“It’s a pity that many tourism leaders abandoned their employees during the pandemic after enjoying the fruits of their hard toil”
By George Scaria, President, Tourism Professionals Club
The travel and tourism industry has been the worst-hit sector across the globe, during the Covid-19 pandemic. The sector is a major contributor to India’s tax kitty, representing over 8% of the country’s GDP. It is also the second largest contributor to foreign exchange earnings. With regard to Kerala, the industry’s GDP contribution is nearly 10%. Until March 2020, India used to boast that the tourism Industry takes care of around 12% of the total employment opportunities in the country. Unfortunately, these numbers became the biggest pain-point during the pandemic as the sector started bleeding. The pain of loss is understandable but abandonment is suicidal.
As a tourism professional, I can’t move forward without mentioning the sad plight of the employees in the tourism Industry. In Kerala, we have around 1.3 million people who earn their livelihood from the Industry. Since April, we have been conducting counselling sessions with our members and other tourism professionals. We could not digest the unjustifiable abandoning of at least 25% of the employees by their employers and the rest left their jobs with a minimum sustenance allowance. And now as we complete four months of lockdown, it can be seen that even more people have either lost their jobs or have been sent on leave without pay.
Tourism Professionals Club was the first trade organisation in Kerala which identified the critical situation faced by the employees and started helping the members so that they don’t lose hope and go into depression. Many of our members are trying to earn their livelihood by doing any available alternative jobs, like door to door grocery selling, wayside fish vending etc. But this is not the right solution.
The biggest crisis isn’t behind us yet. Once we are back to regular tourism activities, we will not have many of our professionals back in the industry, because they are demoralised by the stakeholders who have abandoned them.
Personally, I will say that the working professionals are the real stakeholders of the tourism industry. Most of the entrepreneurs can only invest money and take the profits. It’s a pity that many owners left their employees during a crisis after enjoying the fruits of their hard toil.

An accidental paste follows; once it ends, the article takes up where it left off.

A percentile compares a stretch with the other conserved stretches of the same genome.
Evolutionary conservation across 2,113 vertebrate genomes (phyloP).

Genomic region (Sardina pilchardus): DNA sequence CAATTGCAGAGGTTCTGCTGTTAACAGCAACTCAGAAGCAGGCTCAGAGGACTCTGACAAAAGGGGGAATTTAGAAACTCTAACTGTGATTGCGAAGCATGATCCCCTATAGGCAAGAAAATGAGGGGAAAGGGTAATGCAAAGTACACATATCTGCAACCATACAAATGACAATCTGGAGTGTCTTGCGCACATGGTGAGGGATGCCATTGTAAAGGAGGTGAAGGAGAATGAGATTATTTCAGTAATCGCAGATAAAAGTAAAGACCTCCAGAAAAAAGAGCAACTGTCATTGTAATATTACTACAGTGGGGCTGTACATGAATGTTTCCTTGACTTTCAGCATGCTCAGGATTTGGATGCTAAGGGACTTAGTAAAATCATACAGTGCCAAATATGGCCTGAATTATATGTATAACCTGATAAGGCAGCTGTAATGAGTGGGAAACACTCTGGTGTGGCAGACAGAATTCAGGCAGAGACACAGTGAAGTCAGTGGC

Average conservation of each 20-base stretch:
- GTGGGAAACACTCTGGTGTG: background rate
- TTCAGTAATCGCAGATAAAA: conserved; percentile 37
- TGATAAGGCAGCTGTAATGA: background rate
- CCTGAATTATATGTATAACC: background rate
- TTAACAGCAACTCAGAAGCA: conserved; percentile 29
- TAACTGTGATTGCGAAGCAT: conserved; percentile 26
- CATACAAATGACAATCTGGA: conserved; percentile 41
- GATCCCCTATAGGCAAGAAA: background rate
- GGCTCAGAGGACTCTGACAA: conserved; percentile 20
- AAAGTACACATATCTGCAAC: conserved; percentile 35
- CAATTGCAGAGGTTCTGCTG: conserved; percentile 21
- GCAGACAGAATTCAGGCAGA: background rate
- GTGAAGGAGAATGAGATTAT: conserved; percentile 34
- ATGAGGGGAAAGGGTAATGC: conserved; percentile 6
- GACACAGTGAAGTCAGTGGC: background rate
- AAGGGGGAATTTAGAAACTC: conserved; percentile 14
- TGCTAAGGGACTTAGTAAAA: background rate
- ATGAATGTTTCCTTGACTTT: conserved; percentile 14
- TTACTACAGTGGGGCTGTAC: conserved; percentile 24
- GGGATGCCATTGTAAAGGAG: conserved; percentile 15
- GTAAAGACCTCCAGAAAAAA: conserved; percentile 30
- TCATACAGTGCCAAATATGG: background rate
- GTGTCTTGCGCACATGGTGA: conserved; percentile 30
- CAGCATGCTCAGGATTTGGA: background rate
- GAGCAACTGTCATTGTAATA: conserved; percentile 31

We could never understand the attitude of most of the entrepreneurs, except a few, going by the way they were looking to overcome the crisis. A good number of entrepreneurs just closed their offices immediately and they cannot be seen or heard now. Their employees are left to deal with their fate. Some passionate entrepreneurs are still trying their best to sustain themselves with the available resources and are supporting their employees. What is shocking is that the big entrepreneurs are not initiating anything towards the sustenance of the industry. This is not a positive sign.
Tourism is one of the most effortless revenue sources for any government, because the major investment comes from private investors. So, how can they ignore tourism completely during this crisis? Unfortunately, this is what has happened. When the Central Finance Minister announced financial sops to the tune of Rs 20 lakh crore, tourism wasn’t even mentioned.
What wrong did we do to the government? In all developed countries, governments were supporting tourism employees by paying a substantial chunk of their salaries. But what happened to our own industry leadership? Where are our leaders who were keeping close connections with the governments? Are we led by the wrong leadership?
Doubling the shock, banks put the hospitality industry on their negative list which stops any of us from getting an additional loan. The so-called Credit Guarantee Scheme by the central government did not help most of us, as the eligibility was based on the existing loan availed as on February 29. Most of the inbound operators or even hotels might have availed only minimal loans during that period as it was peak season with pretty good cash flow. When we approached many industry leaders in Kerala to see the possibility of filing a suit in Supreme Court against the banks’ policy of putting the hospitality industry on the negative list, we could not gather any momentum as most of them were not interested. Was it because of the fear that they would have to pay salaries to their staff, if they get extra loans?
Now many are talking about revival. But as people operating from the ground, we are afraid whether we will have a professional workforce once we are ready to be back. I personally think that it was the joint responsibility of the industry, trade associations and the State and Central Governments to protect the real stakeholders – the working professionals in the tourism & hospitality Industry. As of now, we all are blanked out as many of our leaders are out of the scene and governments are not even mentioning tourism.
The industry and governments will regret it once the atmosphere becomes favourable for tourism because without a proactive and passionate workforce, no tourism product can be delivered well. When our competing destinations have done their best to keep the tourism industry intact by protecting the morale of their workforce, India will be far behind when travellers visit us again soon. And due to the totally unacceptable attitude of the governments and the so-called giants of the industry, many have lost their passion for tourism.
To conclude, we see a clear lack of vision both from the industry as well as the governments. This became clear from the inaction of the industry and the government with regard to the banks’ attitude, despite the Reserve Bank of India (RBI) urging them to support MSMEs. Are we waiting to see a total collapse so that only very few will exist post-Covid?